U.S. bobsled team's secret weapon: iPad app
KRASNAYA POLYANA, Russia – Searching for important hundredths of seconds in the two-man bobsled race earlier this week, U.S. men's coaches had staffers stationed on the track at important curves, equipped with iPads.
When Russia-1 pilot Alexander Zubkov, who has the track down at the Sanki Sliding Center, entered curves, staffers used iPads to video his run. They did the same when Zubkov exited curves.
They used an app called Ubersense, which allowed U.S. men's coach Brian Shimer to watch Zubkov's run next to USA-1 pilot Steve Holcomb's run through the same curves.
Shimer and Holcomb analyzed the lines Zubkov took and compared it to Holcomb. They could watch in slow motion and at 120 frames per second.
"Those were the little things that ultimately led to that three-hundredths of difference between Holcomb winning bronze and fourth place," United States Bobsled and Skeleton Federation high performance director Scott Novack said. ""We're really relying upon it."
Ubersense has several features:
- Slow motion and frame-by-frame viewing, up to 120 frames per second.
- Side-by-side and stacked viewing for comparison of two sleds in the same spot on the track.
- Drawing tools to illustrated angles and lines.
- Review sessions can be recorded, including audio, and saved for athletes and coaches to watch any time.
- A tagging system by name, date, track, result, curve, start, etc, making it easy to look up specific performances.
"Used to be, you'd take two runs, we didn't see any video at the track. We would go back to the village and upload video to a computer and then see two runs and make correction the next day," Shimer said. "Now, we can do it between runs. I'll evaluate, sit with the pilots and make the necessary changes at the track."
Ubersense CEO Krishna Ramchandran, who has a PhD in computer science, developed the app out of what he called a "personal problem."
"I wanted to improve my golf swing," Ramchandran said. "That's the reason it all started. There were not good apps to record my swing, slow it down and do side-by-side comparisons. I created the app and put it in the app store. I wasn't sure what would happen with it, other than wanting to improve my own golf swing."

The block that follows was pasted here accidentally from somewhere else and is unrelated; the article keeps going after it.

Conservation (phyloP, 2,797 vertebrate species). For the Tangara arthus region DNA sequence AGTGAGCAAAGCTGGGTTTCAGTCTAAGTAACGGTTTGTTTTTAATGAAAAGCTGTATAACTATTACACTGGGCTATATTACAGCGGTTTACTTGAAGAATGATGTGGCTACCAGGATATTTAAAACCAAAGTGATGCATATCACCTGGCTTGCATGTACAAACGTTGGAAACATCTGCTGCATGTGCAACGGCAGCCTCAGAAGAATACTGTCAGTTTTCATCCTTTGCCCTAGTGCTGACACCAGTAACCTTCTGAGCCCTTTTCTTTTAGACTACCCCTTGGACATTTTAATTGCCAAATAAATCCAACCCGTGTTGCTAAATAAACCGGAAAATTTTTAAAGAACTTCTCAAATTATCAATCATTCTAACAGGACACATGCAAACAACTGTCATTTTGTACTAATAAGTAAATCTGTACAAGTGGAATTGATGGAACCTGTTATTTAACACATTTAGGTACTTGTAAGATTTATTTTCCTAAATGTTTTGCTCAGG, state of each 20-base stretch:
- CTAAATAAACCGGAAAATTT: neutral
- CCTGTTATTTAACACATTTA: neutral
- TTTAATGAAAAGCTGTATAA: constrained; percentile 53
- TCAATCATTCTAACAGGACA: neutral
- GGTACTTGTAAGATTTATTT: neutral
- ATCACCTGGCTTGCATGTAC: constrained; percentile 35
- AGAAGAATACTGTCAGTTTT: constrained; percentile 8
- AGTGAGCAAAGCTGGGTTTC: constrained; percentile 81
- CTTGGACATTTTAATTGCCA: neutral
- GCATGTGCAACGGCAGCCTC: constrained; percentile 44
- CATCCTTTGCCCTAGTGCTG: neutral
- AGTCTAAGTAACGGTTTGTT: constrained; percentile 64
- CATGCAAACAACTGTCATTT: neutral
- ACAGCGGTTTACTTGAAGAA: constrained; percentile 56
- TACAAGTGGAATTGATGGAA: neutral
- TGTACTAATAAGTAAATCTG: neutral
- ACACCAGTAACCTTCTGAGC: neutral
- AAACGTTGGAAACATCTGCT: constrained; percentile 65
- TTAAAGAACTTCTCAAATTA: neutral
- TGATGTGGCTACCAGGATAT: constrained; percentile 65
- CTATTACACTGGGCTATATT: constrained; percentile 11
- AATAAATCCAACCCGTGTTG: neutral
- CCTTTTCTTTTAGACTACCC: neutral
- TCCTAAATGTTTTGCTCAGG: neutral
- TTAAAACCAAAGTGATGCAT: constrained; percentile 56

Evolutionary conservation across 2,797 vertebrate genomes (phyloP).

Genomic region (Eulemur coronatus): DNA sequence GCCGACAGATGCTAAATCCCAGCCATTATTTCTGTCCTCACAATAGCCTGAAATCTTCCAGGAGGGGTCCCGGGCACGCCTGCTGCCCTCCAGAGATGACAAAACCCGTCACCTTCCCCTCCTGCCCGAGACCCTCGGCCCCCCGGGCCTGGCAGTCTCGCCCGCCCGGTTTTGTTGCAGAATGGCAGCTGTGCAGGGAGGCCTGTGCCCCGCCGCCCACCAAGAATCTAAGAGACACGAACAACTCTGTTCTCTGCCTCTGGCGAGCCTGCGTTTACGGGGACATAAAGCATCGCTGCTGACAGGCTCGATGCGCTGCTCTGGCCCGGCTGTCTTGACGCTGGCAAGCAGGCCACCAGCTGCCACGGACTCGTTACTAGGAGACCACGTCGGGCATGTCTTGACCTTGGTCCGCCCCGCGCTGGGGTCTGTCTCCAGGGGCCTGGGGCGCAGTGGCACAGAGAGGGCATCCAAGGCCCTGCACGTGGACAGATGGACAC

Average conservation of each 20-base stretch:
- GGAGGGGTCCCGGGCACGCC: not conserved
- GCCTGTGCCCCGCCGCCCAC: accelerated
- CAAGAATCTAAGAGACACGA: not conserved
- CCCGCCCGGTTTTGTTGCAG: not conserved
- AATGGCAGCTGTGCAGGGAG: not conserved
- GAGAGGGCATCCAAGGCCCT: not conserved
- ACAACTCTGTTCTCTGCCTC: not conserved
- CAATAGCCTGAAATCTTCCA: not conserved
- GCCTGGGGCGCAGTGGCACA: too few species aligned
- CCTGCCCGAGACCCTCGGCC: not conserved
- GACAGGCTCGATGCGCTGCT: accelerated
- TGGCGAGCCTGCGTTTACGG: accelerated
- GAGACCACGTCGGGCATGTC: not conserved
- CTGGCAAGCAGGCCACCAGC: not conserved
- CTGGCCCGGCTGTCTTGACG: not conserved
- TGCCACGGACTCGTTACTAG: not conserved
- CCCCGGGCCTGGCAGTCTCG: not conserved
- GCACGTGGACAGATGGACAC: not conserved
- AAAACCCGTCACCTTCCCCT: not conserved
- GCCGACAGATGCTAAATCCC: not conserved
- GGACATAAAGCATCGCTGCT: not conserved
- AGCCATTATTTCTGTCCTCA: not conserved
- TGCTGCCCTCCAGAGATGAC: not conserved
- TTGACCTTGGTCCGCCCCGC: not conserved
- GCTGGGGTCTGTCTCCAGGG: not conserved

After the 2010 Vancouver Olympics, the USBSF switched to Apple products and Novack and skeleton coach Tuffy Latour began searching for advantageous and reliable apps. They found Ubersense and began a collaborative relationship with Ramchandran.
"Their feedback has helped us tweak our software so they can achieve their goal," Ramchandran said.
Over the summer, Novack asked Ramchandran if there might be a way to send videos over a mobile network rather than a wi-fi connection.
A wi-fi connection wasn't always guaranteed at sliding centers, but if they at least had a mobile network, video could be shared. Ramchandran and his staff ensured video could be shared quickly over a network, experimenting with encoding, algorithms and app functionality until large video files could be shared quickly and with quality on the app.
The U.S. men used Ubersense in the two-man, and the women said they planned to go home after Tuesday's first two heats and use the app.
"We only get a couple of minutes on the ice every day so to have that feedback during training and during the race is really helpful," USA-2 pilot Jamie Greubel said.
USBSF also will use Ubersense for up-and-coming and sliders as a way to teach them about tracks on which they have little or no experience.
Shimer knows all the video captured on Ubersense this week will be helpful at the 2016 world championships at the Sanki Sliding Center.
"We'll be able to go back and pull up those runs and review instead of wondering 'What did we do in this curve again?' " Shimer said.
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